Since December 2014, I’ve been working on the second draft of my work in progress, Devil May Care. It is a YA paranormal romance with a heavy dose of social commentary, based in a world where everyone is born with a devil on their shoulder, signifying them to embody one of thirteen sins.
I’ve written about my WIP in random posts on this blog since then, but now I’m starting a series of posts strictly dedicated to logging my journey to a second (and better) version of this novel. It’s called my Second Draft Journal and it will talk about everything from writers block to character arcs, from social commentary to plot development. Here’s the first installment.
After two months of not touching the word document “Devil May Care take 2” because of school and stress, I finally opened it back up. After I had a mini heart attack while I waited for all of the pages to load (I always feel like pages will randomly go missing), I started in on the arduous process of reacquainting myself with the 50,000 words I’d already written. This involved reading all 148 pages and creating a plot spreadsheet for myself to keep track of everything (something I had been too lazy to do earlier in the year). I’ve talked about using Excel to organize plots before; basically each cell is a scene and each row is a day. I also created a spreadsheet to keep track of my characters, and I brought back the one I was using to keep track of how many words I write a day.
The plot chart is color-coded based on how much I liked each scene. Dark green is the best, dark red is the worst, lighter shades of each represent somewhere in between, and gray is for scenes I just don’t care about. I love that this gives me a visual layout of the areas of the book I need to fix and the areas where I hit a groove and everything works. Eventually I’ll copy the spreadsheet and color-code it by what each scene is about (which subplot it moves along), but right now I’m just trying to keep track of which scenes I like, which ones I hate, and which ones are just whatever.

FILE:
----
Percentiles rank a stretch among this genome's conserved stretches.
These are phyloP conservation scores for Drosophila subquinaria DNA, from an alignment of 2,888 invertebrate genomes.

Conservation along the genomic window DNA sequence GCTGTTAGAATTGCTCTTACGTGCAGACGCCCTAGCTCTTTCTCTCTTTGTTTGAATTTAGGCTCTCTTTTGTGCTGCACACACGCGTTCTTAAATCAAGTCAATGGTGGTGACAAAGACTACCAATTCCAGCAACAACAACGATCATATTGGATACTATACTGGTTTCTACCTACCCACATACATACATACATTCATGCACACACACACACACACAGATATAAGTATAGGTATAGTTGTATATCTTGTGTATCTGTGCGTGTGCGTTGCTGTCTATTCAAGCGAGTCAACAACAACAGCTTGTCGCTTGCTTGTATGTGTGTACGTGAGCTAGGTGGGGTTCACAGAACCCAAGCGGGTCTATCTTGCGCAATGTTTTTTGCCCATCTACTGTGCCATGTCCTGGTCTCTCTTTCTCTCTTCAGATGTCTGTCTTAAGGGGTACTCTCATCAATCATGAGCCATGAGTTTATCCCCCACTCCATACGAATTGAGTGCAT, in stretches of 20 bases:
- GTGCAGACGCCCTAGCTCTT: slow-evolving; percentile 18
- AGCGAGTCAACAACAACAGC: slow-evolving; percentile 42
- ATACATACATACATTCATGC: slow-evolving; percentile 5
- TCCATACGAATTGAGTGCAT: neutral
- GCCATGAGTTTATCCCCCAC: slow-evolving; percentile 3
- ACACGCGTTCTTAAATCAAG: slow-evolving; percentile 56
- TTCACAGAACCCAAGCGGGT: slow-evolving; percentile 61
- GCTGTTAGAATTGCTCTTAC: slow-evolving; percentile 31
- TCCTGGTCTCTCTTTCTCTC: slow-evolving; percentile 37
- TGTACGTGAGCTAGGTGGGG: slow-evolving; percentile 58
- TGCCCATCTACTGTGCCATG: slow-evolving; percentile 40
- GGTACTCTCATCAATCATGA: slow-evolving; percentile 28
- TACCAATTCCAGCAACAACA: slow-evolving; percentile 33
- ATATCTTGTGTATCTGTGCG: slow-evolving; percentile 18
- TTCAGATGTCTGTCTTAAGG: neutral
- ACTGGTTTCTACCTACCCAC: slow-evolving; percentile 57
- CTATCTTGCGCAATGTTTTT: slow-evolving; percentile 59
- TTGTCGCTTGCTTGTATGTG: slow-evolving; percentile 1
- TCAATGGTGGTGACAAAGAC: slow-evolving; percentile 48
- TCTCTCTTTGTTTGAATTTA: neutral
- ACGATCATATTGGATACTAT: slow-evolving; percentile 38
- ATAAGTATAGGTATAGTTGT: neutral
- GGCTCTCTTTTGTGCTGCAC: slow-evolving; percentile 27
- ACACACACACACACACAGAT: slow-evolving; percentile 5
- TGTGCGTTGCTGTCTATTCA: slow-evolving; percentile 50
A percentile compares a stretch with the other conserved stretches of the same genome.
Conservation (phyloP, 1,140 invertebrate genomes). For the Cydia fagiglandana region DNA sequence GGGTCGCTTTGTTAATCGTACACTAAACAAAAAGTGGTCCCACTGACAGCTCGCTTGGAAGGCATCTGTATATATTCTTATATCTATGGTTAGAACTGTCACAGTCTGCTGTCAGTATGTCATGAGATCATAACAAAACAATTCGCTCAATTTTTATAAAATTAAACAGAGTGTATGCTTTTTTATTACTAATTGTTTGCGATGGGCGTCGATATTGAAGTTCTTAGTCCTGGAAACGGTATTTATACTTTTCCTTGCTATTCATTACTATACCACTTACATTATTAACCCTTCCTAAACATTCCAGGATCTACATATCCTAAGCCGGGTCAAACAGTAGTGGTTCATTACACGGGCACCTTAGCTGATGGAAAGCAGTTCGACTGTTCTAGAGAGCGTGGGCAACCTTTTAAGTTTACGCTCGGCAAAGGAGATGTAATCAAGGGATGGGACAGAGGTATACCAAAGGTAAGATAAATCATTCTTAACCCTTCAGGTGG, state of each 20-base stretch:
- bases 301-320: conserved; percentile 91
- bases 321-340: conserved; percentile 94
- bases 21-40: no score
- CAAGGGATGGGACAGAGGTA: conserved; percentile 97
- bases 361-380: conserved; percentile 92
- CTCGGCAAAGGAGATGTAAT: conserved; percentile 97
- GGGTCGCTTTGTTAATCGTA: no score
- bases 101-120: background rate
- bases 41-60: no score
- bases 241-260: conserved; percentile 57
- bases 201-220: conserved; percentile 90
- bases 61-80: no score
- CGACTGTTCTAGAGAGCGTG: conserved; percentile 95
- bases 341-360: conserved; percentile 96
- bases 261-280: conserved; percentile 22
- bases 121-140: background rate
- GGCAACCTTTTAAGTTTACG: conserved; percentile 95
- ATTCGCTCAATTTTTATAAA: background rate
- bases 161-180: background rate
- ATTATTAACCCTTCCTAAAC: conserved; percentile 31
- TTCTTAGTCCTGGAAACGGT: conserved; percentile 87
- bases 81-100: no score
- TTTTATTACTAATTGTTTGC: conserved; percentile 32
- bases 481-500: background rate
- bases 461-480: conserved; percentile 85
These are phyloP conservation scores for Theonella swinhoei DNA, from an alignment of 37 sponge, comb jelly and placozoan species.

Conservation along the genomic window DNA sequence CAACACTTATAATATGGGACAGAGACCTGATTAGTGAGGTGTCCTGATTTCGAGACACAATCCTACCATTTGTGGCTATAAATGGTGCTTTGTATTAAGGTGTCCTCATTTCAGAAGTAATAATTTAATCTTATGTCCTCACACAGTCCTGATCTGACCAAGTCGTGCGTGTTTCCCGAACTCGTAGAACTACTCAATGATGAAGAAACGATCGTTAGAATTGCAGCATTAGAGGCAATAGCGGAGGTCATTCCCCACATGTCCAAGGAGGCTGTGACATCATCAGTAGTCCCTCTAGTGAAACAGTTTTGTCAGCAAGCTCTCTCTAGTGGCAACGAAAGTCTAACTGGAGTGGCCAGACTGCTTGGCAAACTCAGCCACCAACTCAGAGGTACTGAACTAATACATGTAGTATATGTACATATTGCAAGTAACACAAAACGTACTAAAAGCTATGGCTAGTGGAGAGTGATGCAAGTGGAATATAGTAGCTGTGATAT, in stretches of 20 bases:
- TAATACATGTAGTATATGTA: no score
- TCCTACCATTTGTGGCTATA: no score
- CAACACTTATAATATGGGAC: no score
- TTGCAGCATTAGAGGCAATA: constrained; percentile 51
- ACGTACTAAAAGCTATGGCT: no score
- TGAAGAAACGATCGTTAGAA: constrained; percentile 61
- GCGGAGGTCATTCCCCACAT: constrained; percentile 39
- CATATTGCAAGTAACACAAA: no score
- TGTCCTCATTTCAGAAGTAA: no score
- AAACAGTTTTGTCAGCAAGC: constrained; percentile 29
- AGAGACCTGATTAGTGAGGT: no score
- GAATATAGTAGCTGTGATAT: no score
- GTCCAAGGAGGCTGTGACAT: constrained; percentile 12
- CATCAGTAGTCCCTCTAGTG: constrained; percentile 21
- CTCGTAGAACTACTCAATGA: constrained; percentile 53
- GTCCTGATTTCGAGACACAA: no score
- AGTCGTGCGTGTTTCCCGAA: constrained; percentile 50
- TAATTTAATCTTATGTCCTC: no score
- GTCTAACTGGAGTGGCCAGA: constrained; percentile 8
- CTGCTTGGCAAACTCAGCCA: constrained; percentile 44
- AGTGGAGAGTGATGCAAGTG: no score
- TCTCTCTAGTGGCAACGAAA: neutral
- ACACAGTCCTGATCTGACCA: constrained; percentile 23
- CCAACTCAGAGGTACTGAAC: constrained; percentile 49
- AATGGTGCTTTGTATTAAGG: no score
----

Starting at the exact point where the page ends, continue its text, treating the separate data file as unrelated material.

Yes, I am a little crazy when it comes to excel. I never learned how to do math with it, but I know how to do this really well.
Then I made the mistake of using the comment feature on Excel to jot myself notes about what was wrong with the scenes I didn’t like. Some of these notes are constructive, reminding me of elements that could be added to certain scenes and reminding me of what needs to be fixed. Others reveal my fraying sanity. I’m basically talking to myself, asking questions that I don’t have the answer to and releasing my frustration:
Who the frick knows
Well written but is it too long??? GAH
maybe I like it maybe its awful — EMOTION SUCKS — ook
Is this foreshadowing or just giving it away???
Lots of question marks, not a lot of answers.
It took three days to get through all of what I’ve written. And now I face my real problem:
I have to start writing again.
And the scary thing is that tracking the colors of my spreadsheet, the quality of my writing has been steadily improving, which is what happens when you get into the habit of writing and get comfortable with your piece’s voice and start to gain some confidence. But I got out of that habit. Now I’ve got a blank page and the sick feeling that anything I write at this point will be noticeably shaky compared to what came before. Which is a confidence killer if ever there was one.
So I’m just staring at my computer, thinking, “Now what?”
2 thoughts on “Second Draft Journal #1: Now What?”
[…] up to 64,000 words! I also read through and did some light edits on the first 50,000 words, and updated my various spreadsheets that I use to keep track of everything. In regards to this blog, I started my series of posts […]
[…] I talked a while back about the spreadsheet I keep in which I track how many words I write per day. The spreadsheet itself is a useful motivation tool–it gives me a kick in the pants when I […]